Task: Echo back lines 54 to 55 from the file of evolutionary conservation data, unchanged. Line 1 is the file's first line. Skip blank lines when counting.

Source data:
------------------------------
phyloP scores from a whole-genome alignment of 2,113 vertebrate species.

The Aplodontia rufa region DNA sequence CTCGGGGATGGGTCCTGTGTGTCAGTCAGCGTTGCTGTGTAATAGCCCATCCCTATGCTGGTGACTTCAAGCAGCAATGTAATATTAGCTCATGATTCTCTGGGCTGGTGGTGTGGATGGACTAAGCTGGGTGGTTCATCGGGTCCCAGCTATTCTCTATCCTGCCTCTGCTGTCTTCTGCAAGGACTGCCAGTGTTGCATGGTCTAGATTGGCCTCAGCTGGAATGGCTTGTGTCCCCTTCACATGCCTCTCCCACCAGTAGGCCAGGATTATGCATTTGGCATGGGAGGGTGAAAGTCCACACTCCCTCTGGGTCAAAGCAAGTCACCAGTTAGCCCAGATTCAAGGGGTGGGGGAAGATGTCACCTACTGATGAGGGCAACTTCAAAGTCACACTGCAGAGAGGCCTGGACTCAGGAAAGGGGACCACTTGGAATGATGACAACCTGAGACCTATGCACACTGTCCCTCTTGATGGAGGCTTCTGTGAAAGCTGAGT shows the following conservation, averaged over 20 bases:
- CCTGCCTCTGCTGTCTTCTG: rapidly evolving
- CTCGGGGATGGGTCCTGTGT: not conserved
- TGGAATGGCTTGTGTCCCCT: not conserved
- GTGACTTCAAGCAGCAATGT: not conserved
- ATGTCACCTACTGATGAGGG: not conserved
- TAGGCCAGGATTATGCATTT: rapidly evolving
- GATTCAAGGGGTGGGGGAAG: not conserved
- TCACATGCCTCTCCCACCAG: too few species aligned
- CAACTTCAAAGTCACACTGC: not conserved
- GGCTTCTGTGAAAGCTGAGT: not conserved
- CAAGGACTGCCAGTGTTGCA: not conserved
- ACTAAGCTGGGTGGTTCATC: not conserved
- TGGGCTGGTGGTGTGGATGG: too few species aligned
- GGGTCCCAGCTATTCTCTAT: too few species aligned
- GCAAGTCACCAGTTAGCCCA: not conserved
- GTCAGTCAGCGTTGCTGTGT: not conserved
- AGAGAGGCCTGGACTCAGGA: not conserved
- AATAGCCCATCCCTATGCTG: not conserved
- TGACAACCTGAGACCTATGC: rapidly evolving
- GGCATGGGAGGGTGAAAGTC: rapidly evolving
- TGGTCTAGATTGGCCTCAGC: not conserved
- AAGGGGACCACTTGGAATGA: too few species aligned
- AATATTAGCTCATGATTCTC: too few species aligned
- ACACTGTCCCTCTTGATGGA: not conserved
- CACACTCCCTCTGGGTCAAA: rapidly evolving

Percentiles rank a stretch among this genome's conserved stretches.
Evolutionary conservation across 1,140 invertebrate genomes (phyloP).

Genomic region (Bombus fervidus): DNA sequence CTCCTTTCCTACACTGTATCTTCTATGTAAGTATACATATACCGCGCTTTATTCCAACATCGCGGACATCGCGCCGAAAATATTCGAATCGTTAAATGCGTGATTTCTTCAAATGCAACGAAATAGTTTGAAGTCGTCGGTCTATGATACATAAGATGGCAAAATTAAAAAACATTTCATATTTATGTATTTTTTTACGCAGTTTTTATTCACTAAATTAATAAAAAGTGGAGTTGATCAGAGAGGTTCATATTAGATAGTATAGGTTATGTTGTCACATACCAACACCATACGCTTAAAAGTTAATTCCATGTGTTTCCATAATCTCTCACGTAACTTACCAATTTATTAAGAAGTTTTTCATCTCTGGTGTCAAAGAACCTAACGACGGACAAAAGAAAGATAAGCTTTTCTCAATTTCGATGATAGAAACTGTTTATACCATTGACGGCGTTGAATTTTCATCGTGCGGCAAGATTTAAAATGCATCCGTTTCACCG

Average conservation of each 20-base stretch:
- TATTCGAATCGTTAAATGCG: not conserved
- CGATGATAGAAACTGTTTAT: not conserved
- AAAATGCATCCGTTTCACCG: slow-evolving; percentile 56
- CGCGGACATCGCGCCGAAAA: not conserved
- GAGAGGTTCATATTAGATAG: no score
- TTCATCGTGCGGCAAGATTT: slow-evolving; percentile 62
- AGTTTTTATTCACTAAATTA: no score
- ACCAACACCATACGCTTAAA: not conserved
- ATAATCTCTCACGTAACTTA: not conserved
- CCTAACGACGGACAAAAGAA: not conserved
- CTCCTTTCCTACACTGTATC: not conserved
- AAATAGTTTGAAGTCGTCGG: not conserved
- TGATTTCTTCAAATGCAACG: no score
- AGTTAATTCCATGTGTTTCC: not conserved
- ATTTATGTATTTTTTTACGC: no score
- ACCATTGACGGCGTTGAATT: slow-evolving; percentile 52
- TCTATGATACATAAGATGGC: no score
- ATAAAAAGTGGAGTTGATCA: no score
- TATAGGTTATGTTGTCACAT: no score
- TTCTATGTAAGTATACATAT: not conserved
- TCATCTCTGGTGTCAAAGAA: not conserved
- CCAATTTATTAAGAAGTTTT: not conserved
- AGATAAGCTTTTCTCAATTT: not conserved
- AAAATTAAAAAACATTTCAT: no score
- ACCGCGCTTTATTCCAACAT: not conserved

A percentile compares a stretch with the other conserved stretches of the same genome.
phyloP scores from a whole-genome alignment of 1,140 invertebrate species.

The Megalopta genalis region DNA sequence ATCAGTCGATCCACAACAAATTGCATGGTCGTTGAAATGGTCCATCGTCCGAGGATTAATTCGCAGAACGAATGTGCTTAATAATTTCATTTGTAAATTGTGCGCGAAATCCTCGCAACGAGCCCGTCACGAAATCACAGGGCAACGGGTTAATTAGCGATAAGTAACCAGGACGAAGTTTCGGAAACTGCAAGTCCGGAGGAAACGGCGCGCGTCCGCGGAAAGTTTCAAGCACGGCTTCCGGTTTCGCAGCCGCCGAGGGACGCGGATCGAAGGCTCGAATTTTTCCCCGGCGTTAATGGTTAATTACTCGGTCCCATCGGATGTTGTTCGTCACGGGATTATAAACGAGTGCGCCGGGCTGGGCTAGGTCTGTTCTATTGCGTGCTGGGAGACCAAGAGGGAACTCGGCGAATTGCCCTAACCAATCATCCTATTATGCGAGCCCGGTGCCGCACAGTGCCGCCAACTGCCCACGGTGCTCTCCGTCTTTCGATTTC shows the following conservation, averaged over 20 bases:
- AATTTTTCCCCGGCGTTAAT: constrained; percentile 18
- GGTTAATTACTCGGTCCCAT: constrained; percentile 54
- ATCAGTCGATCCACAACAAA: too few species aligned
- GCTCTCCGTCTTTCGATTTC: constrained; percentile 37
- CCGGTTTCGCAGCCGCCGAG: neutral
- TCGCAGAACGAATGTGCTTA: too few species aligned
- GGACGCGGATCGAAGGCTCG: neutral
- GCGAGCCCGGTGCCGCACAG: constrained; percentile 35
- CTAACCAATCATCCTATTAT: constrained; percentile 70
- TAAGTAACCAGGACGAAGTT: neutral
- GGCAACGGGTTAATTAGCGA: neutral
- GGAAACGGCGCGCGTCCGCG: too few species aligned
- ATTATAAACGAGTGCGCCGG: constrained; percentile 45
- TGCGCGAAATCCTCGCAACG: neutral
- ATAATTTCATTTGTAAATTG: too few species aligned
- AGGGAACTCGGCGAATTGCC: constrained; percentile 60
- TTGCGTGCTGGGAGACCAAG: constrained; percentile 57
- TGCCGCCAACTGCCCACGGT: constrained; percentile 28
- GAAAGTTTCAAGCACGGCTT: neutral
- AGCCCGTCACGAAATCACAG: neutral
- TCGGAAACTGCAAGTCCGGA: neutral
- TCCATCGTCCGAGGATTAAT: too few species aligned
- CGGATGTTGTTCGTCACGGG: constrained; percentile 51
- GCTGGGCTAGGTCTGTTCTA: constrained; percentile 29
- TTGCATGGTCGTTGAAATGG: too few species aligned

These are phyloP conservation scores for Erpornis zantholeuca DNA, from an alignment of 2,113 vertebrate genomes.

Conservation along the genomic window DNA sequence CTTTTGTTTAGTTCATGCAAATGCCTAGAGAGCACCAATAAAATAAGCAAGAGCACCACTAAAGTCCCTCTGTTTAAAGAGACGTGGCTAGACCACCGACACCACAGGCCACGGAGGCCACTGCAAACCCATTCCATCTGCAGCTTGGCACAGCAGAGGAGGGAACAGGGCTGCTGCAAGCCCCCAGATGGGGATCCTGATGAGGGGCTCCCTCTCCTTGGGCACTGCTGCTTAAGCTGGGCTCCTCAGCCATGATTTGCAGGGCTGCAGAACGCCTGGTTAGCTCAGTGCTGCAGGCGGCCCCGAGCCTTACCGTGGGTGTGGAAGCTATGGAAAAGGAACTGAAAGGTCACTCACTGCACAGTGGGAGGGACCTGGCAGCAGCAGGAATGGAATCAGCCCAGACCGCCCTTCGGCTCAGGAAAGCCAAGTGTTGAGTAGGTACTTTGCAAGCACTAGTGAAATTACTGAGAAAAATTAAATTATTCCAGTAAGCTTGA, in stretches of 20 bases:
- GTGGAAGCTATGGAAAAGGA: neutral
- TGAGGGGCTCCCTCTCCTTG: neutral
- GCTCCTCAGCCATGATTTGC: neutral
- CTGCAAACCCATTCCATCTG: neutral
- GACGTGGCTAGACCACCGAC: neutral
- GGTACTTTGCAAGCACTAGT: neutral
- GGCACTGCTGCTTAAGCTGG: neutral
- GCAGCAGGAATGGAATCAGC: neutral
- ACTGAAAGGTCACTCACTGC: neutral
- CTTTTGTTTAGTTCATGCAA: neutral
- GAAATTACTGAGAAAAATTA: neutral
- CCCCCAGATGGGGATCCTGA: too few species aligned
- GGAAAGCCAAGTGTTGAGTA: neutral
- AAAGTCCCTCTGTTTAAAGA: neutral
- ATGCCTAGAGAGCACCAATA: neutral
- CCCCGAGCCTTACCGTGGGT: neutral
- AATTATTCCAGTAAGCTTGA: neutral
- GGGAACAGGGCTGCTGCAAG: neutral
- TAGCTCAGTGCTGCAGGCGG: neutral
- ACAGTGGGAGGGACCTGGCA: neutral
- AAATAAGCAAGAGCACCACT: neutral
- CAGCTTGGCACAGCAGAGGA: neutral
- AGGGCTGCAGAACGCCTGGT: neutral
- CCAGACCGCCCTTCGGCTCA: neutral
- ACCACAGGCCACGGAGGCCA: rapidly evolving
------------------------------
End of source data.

- AGATAAGCTTTTCTCAATTT: not conserved
- AAAATTAAAAAACATTTCAT: no score